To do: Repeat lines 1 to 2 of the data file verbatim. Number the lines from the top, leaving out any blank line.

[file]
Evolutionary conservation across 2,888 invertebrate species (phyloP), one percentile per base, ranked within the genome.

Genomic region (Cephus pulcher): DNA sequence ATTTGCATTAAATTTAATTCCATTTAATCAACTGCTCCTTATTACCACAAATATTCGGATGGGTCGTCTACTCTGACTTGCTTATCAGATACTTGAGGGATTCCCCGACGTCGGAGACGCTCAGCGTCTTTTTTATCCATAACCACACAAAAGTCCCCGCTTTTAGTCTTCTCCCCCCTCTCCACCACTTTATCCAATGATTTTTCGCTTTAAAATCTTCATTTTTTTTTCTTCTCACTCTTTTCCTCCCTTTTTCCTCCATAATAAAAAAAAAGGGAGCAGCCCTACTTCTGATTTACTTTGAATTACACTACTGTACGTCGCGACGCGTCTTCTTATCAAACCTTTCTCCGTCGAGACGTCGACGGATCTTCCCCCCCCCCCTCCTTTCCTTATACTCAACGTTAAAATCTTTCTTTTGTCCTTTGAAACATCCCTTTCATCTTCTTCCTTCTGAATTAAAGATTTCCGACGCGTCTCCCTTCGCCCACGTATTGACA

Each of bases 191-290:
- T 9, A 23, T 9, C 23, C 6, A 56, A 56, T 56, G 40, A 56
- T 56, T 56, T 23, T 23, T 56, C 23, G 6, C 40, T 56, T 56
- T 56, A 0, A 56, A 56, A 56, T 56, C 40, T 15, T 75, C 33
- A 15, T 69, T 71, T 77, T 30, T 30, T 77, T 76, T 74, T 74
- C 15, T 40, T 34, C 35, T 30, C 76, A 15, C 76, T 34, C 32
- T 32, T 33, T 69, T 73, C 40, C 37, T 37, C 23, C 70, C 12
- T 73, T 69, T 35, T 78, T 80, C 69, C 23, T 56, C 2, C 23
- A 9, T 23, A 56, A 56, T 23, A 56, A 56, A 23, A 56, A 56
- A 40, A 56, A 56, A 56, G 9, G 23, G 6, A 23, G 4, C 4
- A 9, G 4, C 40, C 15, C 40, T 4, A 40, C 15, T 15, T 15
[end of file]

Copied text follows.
Evolutionary conservation across 2,888 invertebrate species (phyloP), one percentile per base, ranked within the genome.

Genomic region (Cephus pulcher): DNA sequence ATTTGCATTAAATTTAATTCCATTTAATCAACTGCTCCTTATTACCACAAATATTCGGATGGGTCGTCTACTCTGACTTGCTTATCAGATACTTGAGGGATTCCCCGACGTCGGAGACGCTCAGCGTCTTTTTTATCCATAACCACACAAAAGTCCCCGCTTTTAGTCTTCTCCCCCCTCTCCACCACTTTATCCAATGATTTTTCGCTTTAAAATCTTCATTTTTTTTTCTTCTCACTCTTTTCCTCCCTTTTTCCTCCATAATAAAAAAAAAGGGAGCAGCCCTACTTCTGATTTACTTTGAATTACACTACTGTACGTCGCGACGCGTCTTCTTATCAAACCTTTCTCCGTCGAGACGTCGACGGATCTTCCCCCCCCCCCTCCTTTCCTTATACTCAACGTTAAAATCTTTCTTTTGTCCTTTGAAACATCCCTTTCATCTTCTTCCTTCTGAATTAAAGATTTCCGACGCGTCTCCCTTCGCCCACGTATTGACA